Distributed Web Applications

Why should we build distributed web apps?

There are at least three desirable properties that distributed web apps can achieve:

  1. Fault tolerance: They can survive failing servers. With service workers, web apps are able to show something even if the server and client are disconnected (a server down, network partition, or just being offline), but it usually can’t progress. By progress I mean that it can’t show new content to users. If a web app were distributed than even if the server were removed, users could still interact and share fresh data.
  2. Privacy: I’m terrified about the prospect of having to build or maintain a server that stores sensitive data. There are so many layers of software and hardware that could be breached. By distributing information across nodes, each node becomes a less valuable target.
  3. Ease of Use: The thing that the web brings to the world of distributed systems is ease of use. Websites are easy to install and most devices can use them. User interfaces on the web are simple to build and work on each platform. The existence of API gateways for Ethereum, IPFS, and Stellar show that developers want easy integration with these systems.

How would it work?

Building distributed systems in the browser isn’t easy but it’s getting easier. As you may expect, the foundation for distributed web applications is WebRTC. WebRTC let’s browsers talk to each other directly. WebRTC is for more than just video communication. WebTorrent and libp2p both use WebRTC.

Enter WebPush

A specification for sending messages to a browser exists as the web push specification. A website can get a subscription with a push service and the browser will manage all the communication necessary to deliver messages sent to that subscription to the website’s service worker.

Caveats

I’ve learned a bunch about WebRTC and WebPush as I’ve been working with them. There are some limits to what you can build using a webpush+webrtc based distributed system.

  1. You still need a well known peer that you can bootstrap from — but it can be any peer. In my case, I just have the users copy and paste an introduction from one peer to the other. After that they can connect to that peer for ~12 hours. Once they connect, the peer will send them more JSON Web Tokens authorizing them to send messages to that peer’s push subscription for ~36 hours.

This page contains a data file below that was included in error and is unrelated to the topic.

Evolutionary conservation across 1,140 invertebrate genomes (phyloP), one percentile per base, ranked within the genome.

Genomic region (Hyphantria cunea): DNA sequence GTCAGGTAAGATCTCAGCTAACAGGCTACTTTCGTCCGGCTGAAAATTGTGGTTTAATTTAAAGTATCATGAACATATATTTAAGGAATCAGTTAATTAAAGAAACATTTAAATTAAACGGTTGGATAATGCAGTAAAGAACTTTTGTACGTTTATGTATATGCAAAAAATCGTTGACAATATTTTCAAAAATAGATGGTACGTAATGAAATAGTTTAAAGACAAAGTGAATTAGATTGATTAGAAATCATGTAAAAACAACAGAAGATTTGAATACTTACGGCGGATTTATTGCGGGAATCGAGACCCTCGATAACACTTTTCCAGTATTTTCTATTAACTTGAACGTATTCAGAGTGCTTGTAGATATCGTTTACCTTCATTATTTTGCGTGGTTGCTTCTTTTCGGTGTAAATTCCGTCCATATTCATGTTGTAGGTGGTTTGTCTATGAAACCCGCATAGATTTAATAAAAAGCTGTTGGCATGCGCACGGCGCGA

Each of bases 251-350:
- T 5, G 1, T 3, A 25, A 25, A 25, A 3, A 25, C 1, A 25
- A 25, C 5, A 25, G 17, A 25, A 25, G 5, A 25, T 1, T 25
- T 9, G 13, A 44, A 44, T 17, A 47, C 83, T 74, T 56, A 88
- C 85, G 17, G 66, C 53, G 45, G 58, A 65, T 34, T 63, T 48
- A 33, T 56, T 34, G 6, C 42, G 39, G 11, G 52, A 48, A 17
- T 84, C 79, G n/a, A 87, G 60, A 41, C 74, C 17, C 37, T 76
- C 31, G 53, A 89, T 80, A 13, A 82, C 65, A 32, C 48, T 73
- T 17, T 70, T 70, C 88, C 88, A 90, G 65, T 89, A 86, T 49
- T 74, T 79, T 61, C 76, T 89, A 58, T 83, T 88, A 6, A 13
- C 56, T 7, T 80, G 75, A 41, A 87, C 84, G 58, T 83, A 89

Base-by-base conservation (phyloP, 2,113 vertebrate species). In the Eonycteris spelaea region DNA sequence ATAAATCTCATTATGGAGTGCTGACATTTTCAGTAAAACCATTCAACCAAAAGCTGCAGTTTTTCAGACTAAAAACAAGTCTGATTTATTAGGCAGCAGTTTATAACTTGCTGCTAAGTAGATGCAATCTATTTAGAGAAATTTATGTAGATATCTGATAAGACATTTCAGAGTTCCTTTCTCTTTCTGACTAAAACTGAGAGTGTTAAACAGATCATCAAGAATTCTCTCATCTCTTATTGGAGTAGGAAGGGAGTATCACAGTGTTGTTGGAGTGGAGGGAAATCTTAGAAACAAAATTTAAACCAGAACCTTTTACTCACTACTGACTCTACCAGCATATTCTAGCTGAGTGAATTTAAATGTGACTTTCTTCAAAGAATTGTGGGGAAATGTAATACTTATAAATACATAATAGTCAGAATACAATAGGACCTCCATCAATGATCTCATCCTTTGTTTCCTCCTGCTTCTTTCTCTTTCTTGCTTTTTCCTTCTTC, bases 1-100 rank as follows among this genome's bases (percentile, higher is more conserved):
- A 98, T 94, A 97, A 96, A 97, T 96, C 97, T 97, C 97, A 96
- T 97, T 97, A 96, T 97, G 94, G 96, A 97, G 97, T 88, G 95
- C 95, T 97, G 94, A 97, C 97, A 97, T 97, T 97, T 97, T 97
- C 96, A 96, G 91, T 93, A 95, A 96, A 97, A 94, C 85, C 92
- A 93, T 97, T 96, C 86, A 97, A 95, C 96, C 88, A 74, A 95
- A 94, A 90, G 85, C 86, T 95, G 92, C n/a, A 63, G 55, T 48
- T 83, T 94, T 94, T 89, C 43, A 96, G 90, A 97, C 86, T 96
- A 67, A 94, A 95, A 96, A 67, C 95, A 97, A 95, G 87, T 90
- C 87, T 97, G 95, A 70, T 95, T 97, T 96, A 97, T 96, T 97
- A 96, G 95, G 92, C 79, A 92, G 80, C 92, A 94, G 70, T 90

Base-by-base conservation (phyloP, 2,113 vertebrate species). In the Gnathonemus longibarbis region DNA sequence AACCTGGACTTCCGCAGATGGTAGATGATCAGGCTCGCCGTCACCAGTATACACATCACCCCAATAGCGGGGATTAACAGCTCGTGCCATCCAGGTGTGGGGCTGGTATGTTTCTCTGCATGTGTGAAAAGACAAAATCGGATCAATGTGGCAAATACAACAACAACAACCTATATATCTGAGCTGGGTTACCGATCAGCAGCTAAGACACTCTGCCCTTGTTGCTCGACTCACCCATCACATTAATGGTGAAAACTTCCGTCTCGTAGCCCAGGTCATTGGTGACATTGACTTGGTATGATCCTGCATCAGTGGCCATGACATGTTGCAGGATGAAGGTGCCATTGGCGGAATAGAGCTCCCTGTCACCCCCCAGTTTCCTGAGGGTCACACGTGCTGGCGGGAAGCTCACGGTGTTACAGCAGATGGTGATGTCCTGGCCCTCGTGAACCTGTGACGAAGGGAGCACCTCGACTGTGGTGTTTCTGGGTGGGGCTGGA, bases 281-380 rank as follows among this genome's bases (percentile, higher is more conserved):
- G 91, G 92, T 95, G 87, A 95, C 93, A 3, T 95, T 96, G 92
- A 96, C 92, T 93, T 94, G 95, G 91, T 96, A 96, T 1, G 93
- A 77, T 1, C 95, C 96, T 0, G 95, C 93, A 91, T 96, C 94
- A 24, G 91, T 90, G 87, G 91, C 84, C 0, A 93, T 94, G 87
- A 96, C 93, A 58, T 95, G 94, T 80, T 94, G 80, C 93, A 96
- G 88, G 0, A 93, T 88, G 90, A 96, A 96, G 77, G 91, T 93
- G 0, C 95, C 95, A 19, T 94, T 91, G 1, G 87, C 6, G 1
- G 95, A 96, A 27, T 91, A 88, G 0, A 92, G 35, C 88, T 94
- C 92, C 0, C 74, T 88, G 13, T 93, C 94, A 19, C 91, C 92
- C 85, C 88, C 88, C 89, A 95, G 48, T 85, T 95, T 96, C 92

2. Web Push services only work with messages that are <4094 bytes. That’s 4kb-2b for the 16 bit unsigned padding length. In some notification bridging scenarios it could be even less, though using it as I’ve described shouldn’t encounter those. I always assumed that 4kb would be plenty for signaling until I got my first SDP offer from chrome which was +6kb. I used Pako to zip things down but then base64 encode it because I was getting null data properties on the push events. In my testing, I’m sending push subscription information, a peer public key, a few signatures for JWT’s, an SDP offer, and a few ICE candidates all in a single <4kb web push. Not sending whole JWTs made a huge improvement and it’s fine because the header is the same for all VAPID tokens and the audience is always the origin for the push-subscription endpoint. That just leaves the subscriber and expiration assuming you don’t put any unnecessary fields in the JWT body.
  3. Google Cloud Messenger (the push service for Chrome) doesn’t send CORS headers so I had to use cors-anywhere. Firefox Autopush does send CORS headers. I believe the specification recommends that the push service use CORS so hopefully this won’t always be an issue.
  4. Safari doesn’t have web push support. I looked at Mozilla’s Autopush and I think you could maybe subscribe over a web socket from the browser but I’m not sure. If you can then a work around for Safari could be manual subscription via Autopush. To be even more fault tolerant, not relying on the single push service that the browser includes would be a good idea.
  5. The push service can end a subscription at any time which is when the onsubscriptionchanged handler is useful. In my testing, I’ve never seen one. But it could happen and I suspect if the push service thought a subscription was spam then it might revoke it.
  6. Firefox nightly was unable to connect to autopush because of the increased sec-* headers but the issue is gone now I think.

Conclusion

Web apps are great. They (mostly) turn off when you close your browser. They run in sophisticated sandboxing. They’re familiar to most people. They’re so good that I think distributed system creators who want the greatest reach should consider choosing the web as their native platform. Web Push allows WebRTC signaling across the browser’s native signaling network allowing a website to get fresh data even if its own servers are lost — or if it has no servers at all. Building such a website is tough but possible.

Resources

https://www.youtube.com/channel/UC_7WrbZTCODu1o_kfUMq88g — If you’d like to learn how to design distributed systems, the lectures for MIT’s 6.824 are on YouTube. I’ve been really enjoying them.

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Evan Brass

Evan Brass

I write a lot of ECMAScript… enough to have plenty of mistakes to learn from.